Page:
Sentinel Worlds

Tagged: Game

Videogame series (from 1988). Designed by Karl Buiter.

Sentinel Worlds is the name used by this encyclopedia to refer to a sequence of two Computer Role Playing Games set in similar, though probably not identical, Space Opera milieux. Both borrow design elements from Space Sims, as do several other contemporary games including Starflight (1986) and Space Rogue (1989). The gameplay of the Sentinel Worlds series thus combines exploration, conversation and combat on planetary surfaces and in ship boarding actions, displayed in both three-dimensional and two-dimensional overhead views, with real-time space battles and other activities such as asteroid mining (in the first game) and interplanetary smuggling (in the second). Much of the games' shared background appears to be derived from Traveller (1977), with some aspects drawn from the Star Trek TV series and E E Smith's Lensman books.

Sentinel Worlds I: Future Magic (1988 Electronic Arts, DOS; 1989 C64) designed by Karl Buiter, the first game in the sequence, allows the player to control a military team sent to a remote star system and ordered to hunt down the mysterious spacecraft which appear, apparently from nowhere, to destroy harmless merchant vessels. While the setting is somewhat generic and the game's interface can be awkward, the partially modular plot is ingeniously constructed (see Interactive Narrative). After a slow start, players can become involved in a range war on a frontier world, scientific research in a frozen wasteland, and disputes between tribes of primitive humans. Eventually, the titular Secret Masters of the system are revealed, and the game ends with a literal battle of minds.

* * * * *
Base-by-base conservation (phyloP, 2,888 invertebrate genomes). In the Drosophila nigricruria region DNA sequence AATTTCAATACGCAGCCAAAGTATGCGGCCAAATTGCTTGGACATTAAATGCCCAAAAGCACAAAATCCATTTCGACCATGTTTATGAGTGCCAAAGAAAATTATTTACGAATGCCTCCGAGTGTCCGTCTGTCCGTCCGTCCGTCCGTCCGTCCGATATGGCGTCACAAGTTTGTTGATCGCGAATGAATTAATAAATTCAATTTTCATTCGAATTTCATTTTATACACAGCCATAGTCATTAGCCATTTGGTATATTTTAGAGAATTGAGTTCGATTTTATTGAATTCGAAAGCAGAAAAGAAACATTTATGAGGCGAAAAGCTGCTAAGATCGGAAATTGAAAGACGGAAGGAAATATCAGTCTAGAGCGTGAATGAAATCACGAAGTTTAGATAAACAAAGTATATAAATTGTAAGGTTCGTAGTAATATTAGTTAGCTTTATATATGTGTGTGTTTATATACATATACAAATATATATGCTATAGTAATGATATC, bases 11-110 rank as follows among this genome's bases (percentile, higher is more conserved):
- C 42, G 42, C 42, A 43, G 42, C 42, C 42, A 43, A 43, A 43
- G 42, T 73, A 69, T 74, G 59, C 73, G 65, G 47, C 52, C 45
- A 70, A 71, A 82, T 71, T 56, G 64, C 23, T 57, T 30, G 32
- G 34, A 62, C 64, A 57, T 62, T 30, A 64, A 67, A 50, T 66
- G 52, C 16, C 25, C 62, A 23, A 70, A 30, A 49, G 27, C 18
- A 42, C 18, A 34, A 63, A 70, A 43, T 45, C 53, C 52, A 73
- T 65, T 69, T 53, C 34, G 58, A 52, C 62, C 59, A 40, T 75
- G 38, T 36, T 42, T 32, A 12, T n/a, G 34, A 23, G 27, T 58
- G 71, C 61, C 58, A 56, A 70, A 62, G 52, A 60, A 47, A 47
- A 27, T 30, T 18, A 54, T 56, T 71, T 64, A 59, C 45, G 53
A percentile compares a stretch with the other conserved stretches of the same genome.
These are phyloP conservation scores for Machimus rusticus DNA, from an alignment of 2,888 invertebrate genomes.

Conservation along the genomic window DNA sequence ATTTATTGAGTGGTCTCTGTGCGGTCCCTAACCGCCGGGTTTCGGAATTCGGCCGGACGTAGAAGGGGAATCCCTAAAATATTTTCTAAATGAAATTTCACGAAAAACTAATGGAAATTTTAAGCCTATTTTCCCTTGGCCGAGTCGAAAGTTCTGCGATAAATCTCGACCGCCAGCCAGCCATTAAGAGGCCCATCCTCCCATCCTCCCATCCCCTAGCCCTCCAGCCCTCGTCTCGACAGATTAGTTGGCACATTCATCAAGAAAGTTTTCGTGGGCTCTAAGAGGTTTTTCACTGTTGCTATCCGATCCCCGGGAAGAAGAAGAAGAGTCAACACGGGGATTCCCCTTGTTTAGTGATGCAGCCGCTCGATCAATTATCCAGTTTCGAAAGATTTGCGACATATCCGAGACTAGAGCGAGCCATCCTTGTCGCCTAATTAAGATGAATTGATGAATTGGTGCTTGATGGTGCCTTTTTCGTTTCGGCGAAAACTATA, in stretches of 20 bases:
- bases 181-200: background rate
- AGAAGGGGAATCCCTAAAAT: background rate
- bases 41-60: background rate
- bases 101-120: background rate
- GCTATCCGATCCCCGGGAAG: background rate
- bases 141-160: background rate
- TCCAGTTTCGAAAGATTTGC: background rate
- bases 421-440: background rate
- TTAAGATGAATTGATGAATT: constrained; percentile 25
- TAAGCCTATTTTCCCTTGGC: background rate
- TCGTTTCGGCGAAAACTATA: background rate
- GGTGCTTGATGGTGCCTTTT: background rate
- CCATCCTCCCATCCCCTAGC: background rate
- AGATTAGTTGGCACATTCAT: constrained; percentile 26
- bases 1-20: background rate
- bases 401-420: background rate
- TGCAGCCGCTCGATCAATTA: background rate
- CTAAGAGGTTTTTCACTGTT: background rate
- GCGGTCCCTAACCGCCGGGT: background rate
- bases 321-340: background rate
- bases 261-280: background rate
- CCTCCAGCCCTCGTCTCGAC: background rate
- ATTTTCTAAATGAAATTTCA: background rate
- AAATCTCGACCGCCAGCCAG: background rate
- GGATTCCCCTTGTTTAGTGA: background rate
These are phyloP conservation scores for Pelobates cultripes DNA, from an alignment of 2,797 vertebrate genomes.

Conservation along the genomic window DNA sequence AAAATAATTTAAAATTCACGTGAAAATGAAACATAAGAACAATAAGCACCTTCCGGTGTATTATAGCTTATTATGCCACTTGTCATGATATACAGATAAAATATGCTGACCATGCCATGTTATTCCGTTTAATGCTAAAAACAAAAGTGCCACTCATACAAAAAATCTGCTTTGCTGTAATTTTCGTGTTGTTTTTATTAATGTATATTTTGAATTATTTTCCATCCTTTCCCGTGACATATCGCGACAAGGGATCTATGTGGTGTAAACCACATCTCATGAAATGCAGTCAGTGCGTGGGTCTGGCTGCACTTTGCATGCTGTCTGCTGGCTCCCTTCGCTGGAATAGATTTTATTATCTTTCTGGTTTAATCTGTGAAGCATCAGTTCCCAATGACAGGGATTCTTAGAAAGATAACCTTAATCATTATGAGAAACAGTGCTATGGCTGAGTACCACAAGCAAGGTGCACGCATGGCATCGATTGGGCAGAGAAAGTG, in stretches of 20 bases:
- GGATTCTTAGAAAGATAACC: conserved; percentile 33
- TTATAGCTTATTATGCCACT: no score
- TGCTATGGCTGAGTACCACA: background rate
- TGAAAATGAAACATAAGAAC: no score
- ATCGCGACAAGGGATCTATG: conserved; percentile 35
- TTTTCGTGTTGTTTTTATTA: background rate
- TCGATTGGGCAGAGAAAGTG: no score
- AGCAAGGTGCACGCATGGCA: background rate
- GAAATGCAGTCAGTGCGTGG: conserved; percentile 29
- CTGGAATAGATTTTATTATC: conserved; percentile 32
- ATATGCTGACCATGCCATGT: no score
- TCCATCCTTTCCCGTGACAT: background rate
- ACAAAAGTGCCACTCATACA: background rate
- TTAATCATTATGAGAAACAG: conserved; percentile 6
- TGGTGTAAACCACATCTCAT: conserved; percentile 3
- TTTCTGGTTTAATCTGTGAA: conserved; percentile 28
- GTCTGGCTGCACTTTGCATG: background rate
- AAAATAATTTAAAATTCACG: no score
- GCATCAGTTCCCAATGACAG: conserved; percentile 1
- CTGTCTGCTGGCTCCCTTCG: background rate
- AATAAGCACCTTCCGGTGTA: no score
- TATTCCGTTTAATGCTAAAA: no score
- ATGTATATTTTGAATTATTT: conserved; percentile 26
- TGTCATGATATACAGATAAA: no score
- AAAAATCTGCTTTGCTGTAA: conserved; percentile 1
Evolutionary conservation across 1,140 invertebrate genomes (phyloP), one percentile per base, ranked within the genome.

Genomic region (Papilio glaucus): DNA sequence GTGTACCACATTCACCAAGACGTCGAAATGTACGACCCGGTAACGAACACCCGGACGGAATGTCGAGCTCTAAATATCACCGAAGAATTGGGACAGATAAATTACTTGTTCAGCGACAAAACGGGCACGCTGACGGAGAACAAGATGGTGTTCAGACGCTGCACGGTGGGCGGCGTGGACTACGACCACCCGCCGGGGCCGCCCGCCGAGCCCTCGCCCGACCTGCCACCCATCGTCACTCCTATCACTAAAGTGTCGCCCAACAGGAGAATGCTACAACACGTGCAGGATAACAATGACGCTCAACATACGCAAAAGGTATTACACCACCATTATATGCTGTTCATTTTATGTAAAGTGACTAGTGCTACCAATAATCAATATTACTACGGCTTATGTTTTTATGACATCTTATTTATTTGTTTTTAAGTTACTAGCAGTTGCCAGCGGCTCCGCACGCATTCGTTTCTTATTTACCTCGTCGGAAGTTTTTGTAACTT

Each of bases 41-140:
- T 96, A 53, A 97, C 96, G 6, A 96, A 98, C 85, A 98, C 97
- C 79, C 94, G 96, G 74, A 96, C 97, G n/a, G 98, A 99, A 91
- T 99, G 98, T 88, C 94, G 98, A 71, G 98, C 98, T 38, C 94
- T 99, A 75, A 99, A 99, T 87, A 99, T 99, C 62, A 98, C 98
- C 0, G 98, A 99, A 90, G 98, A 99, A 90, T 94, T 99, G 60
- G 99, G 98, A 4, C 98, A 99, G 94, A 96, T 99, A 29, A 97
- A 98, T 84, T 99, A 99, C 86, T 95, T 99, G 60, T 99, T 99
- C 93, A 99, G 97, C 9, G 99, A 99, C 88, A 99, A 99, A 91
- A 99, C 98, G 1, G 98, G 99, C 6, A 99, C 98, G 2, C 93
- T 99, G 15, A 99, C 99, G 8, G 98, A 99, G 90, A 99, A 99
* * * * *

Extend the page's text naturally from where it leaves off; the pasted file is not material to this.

While Hard Nova (1990 Malibu Interactive, DOS; 1991 Amiga, AtariST) designed by Karl Buiter, Eric Lindstrom, Jeff Haas does not appear to share a setting with Sentinel Worlds I, there are many similarities, notably in Weapons technology. Players adopt the role of the eponymous character, a mercenary who is by default female, and somewhat suggestive of many of the protagonists of C J Cherryh's Merchanters books. In this identity, a player can recruit other mercenaries to crew their ship, in which they can participate in conflicts between the various factions occupying a group of newly settled star systems. The gameplay is similar to that of the first game, but the presentation is generally superior, with greater use made of three-dimensional displays. Various missions can be completed by the mercenaries, including an assassination and the prevention of a hijacking, but players are likely to rapidly become involved in a largely linear plot which deals with an alien invasion mounted through an unexplored Wormhole. This story, the major narrative of the game, ends with the first use of a sun igniting superweapon; the player must choose whether this device is employed to kindle a new sun (thus reviving the invaders' dying homeworld and removing the reason for their invasion) or to convert the aliens' old, dying star into a supernova, rendering them extinct. [NT]

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